For me watching El Cazador de le Bruja was love at first sight. The thing about falling in love at first sight is that it’s a wildly irrational and unwavering kind of love; despite what your better judgment and your friends say, you just can’t help the way you feel.
Nadie is a bounty hunter; she’s quick with her gun and even quicker with her tongue. Ellis is a witch with a huge bounty on her head. They partner up to head south in search of the answers to Ellis’ past. Throughout the course of their adventure, the pair find themselves eating super tasty tacos, serving super tasty tacos, and even singing about super tasty tacos. Unfortunately it’s not always a fun taco fiesta for the girls; the road they’re on is not easily travelled when being chase by bounty hunters, a love-crazed stalker, and various other types of ne’er-do-wells.
The story is flimsy at best, but there are times when not much more than basic motivation is needed to get the job done. The relationship between Nadie and Ellis is the crux of the series. Where the duo is going doesn’t really matter, since they have such life and personality that you enjoy just spending time with them. And spending time with them is basically all that you do. For all its guns, bounty hunters, and witches, action does not play a big role in Bruja. Nadie does fire her pistol quite often, but only to nudge things along, not to dazzle the audience with shootouts.
The series comes off as a true western, albeit one of the carefree, low intensity, good natured variety. Of course being that it involves witches, it does delve into the supernatural but somehow always manages to remain at ground level. Magic never once overwhelms the modern day setting and realistic atmosphere, nor does it ever feel haphazardly forced in to spice things up.
For as much as I do adore this series I fully realize it’s not for everyone. At times Bruja doesn’t seem to be going anywhere. Though maybe it doesn’t need to; maybe you don’t want it to. However, for some – probably most – this pace could be frustrating. If Nadie and Ellis fail to strike a chord with you, it’s very likely you’ll find yourself deathly bored. Even if they do strike a chord with you don’t be too surprised if you catch yourself yawning or eyes adrift. Like I said, it’s a western: That’s just the nature of the beast.
The ending leaves something to be desired. I won’t say it ends poorly, but possibly too lightheartedly. When focus is put almost entirely on characters it presents the opportunity for an incredibly impactful, if not devastating, end. El Cazador de le Bruja does not take advantage of this. The ending simply doesn’t do much for the viewer or the series; in a way it could be exactly what the audience most wanted, but not what was needed.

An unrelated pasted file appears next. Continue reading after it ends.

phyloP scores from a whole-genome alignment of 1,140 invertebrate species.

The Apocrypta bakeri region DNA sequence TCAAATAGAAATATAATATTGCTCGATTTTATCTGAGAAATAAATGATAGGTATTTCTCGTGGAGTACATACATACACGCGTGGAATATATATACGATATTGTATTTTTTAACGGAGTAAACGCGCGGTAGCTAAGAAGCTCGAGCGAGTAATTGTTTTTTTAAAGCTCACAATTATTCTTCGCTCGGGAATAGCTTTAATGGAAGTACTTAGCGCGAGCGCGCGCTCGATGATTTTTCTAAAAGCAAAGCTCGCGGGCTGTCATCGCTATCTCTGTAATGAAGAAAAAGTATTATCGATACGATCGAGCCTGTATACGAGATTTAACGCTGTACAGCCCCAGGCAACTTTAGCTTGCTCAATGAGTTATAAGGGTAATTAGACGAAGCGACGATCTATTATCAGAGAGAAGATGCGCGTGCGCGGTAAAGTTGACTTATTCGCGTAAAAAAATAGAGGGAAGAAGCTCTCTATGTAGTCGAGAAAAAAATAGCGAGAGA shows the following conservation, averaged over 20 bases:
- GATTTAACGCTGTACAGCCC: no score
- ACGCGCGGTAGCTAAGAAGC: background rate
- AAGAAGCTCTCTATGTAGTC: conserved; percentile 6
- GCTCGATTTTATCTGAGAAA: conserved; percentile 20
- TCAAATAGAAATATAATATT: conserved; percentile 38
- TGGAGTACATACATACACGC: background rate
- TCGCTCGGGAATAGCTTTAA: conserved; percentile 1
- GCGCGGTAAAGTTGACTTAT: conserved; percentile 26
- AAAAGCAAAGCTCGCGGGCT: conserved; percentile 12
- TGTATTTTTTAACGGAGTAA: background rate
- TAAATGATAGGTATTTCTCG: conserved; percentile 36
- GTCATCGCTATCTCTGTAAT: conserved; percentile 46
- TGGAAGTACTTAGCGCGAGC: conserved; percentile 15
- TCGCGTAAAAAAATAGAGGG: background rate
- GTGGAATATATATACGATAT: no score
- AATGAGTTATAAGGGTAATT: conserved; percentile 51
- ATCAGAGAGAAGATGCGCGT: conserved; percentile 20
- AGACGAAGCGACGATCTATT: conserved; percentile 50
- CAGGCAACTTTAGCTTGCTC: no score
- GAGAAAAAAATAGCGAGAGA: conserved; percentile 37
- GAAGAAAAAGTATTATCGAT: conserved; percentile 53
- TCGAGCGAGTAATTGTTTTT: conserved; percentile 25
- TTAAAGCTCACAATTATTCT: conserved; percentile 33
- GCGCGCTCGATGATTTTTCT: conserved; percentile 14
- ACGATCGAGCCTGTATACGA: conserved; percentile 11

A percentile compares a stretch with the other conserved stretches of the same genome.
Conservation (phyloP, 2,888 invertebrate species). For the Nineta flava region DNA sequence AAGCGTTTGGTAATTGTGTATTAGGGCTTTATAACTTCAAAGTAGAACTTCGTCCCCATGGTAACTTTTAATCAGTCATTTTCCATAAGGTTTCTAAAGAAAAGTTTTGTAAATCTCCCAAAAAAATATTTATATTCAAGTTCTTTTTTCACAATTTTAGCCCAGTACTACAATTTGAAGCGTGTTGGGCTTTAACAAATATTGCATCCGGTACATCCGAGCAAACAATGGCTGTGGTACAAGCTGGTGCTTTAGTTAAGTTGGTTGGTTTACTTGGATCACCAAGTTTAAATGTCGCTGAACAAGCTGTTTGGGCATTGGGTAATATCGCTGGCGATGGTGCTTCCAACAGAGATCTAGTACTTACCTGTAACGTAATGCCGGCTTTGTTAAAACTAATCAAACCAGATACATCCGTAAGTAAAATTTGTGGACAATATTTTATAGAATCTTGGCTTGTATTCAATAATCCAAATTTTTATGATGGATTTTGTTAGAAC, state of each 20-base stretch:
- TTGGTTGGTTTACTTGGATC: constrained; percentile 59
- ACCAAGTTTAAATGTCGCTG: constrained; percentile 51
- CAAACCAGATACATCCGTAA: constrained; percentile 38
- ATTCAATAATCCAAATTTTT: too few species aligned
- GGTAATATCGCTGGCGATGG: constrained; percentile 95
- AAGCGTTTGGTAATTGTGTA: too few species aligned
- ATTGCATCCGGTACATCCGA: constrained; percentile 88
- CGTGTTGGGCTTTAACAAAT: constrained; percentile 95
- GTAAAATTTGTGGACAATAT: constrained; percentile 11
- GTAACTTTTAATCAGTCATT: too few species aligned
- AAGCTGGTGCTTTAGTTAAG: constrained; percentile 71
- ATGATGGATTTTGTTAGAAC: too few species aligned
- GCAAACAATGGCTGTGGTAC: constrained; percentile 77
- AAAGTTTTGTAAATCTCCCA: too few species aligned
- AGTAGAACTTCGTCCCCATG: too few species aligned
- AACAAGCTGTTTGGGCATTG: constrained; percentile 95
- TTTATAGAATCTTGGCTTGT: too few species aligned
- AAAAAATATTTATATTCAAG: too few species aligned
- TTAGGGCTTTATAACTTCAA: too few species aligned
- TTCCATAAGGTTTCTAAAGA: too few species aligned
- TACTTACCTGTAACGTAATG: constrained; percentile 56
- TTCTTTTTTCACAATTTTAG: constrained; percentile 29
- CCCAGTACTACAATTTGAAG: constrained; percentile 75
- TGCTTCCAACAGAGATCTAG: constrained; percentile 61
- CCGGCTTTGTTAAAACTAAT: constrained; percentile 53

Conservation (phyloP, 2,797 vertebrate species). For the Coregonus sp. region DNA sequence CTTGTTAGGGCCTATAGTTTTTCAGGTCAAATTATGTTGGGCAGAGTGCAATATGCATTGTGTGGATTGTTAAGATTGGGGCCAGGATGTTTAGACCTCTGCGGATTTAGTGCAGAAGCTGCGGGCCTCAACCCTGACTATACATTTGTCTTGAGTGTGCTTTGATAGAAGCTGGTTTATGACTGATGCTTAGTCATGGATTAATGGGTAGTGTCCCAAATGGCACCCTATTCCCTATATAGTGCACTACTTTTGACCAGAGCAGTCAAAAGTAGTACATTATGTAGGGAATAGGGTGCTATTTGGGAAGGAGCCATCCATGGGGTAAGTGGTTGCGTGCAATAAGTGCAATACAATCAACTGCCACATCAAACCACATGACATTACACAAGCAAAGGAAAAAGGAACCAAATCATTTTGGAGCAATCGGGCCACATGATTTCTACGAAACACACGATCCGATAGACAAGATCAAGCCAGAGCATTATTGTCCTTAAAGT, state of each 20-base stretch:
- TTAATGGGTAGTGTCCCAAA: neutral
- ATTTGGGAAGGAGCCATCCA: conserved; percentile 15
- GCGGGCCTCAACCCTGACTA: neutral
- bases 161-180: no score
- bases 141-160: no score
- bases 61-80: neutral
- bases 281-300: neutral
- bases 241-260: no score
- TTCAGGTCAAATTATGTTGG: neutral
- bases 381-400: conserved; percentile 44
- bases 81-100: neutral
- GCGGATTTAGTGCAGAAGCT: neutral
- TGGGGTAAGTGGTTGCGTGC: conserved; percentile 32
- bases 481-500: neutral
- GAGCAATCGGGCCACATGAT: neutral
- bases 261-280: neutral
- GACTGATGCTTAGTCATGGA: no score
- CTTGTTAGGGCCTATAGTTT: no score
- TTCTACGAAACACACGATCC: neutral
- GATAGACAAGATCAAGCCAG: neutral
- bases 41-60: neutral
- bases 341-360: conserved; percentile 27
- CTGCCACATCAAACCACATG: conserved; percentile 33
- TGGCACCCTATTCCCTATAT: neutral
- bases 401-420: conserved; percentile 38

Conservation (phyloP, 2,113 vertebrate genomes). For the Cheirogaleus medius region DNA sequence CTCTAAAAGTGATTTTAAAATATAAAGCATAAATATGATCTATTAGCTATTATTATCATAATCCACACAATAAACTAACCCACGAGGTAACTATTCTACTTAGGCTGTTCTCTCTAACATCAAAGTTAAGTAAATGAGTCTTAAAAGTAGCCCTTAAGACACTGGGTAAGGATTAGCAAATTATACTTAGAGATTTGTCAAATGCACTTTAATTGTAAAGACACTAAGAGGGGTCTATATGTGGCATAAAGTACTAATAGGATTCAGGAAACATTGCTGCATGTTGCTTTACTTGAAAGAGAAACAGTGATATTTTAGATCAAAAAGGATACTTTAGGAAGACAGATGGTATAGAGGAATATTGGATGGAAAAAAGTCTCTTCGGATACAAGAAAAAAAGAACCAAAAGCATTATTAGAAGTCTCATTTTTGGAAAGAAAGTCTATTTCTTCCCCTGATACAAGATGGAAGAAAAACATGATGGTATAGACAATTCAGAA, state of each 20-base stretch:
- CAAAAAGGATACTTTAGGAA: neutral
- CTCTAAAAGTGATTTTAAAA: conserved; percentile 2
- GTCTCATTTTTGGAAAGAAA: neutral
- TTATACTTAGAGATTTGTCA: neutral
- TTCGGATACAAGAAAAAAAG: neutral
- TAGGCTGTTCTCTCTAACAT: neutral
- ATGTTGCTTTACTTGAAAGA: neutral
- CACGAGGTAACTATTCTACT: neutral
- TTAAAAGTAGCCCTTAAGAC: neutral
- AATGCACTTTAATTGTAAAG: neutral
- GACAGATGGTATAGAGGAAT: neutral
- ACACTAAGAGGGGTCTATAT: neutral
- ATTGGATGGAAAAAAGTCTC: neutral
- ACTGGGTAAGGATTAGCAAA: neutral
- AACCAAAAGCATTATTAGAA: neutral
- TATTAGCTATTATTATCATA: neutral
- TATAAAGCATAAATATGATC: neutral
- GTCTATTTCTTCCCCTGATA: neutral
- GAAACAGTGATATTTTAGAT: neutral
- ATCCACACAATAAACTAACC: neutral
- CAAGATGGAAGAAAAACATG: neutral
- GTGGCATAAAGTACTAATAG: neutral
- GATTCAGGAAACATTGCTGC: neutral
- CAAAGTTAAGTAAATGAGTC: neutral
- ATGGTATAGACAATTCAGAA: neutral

The animation is pretty average, though a fair upgrade from Bee Train’s previous effort Madlax. The series does work incredibly well within its limitations, never does it attempt anything too ambitious which could wind up looking silly or off-putting (refer to: Madlax). The background art on the other hand is first-rate.
All too easily overlooked are the character designs. The main characters have a simple appearance yet remain incredibly stylish. In lieu of the spiky hair and belt buckles found in so many shows, physical gestures and facial expressions are used heavily to convey personality. One of the stand-out points in the character design is that not everyone is attractive; they look like real people, which is, quite frankly, odd for an anime. This puts emphasis on beautiful young Ellis, making her seem out of place in the hot desert towns.
Funimation managed to assemble what is the perfect cast for Bruja‘s dubs, providing for one of the incredibly few examples where the English audio by all means surpasses the original Japanese (I think I can hear my credibility plummet). Each voice has so much personality that it alone is enough to bring the character to life. Nadie is full of emotion and sass. Ellis is sweet and awkward. Unlike most dubs, the voices of minor characters don’t fail miserably. Also, you can rest comfortably in knowing there are no grossly exaggerated accents. It’s odd to say, but if not for the voice acting I’m not positive I would have enjoyed the series very much.
Bottom-line: El Cazador de le Bruja will hit home with a very select group of people, the rest it’s likely to leave out in the cold. It can best be described a western buddy adventure, though I wouldn’t stress the word ‘adventure’. The key focus is the relationship between bounty hunter, Nadie, and her bounty, Ellis. In the end the series feels like you’re kind of just hanging out with the two of them. The drama is lighthearted, but works for what it is. Superb voice acting gives the series life.
Recommendation: As much as I personally enjoyed El Cazador de le Bruja I can’t in good faith recommend it to others. If you’re a fan of westerns and don’t expect anything too action packed or dramatic, you might want to give this a try. Also, fans of the other two “girls with guns” series by Bee Train may like this, but I make no guarantees. However, if you are interested in seeing dubs done right there’s no better place to look.
Salvan Bonaminio is curious if this is how the Japanese always feel about their voice acting… it’s kinda nice.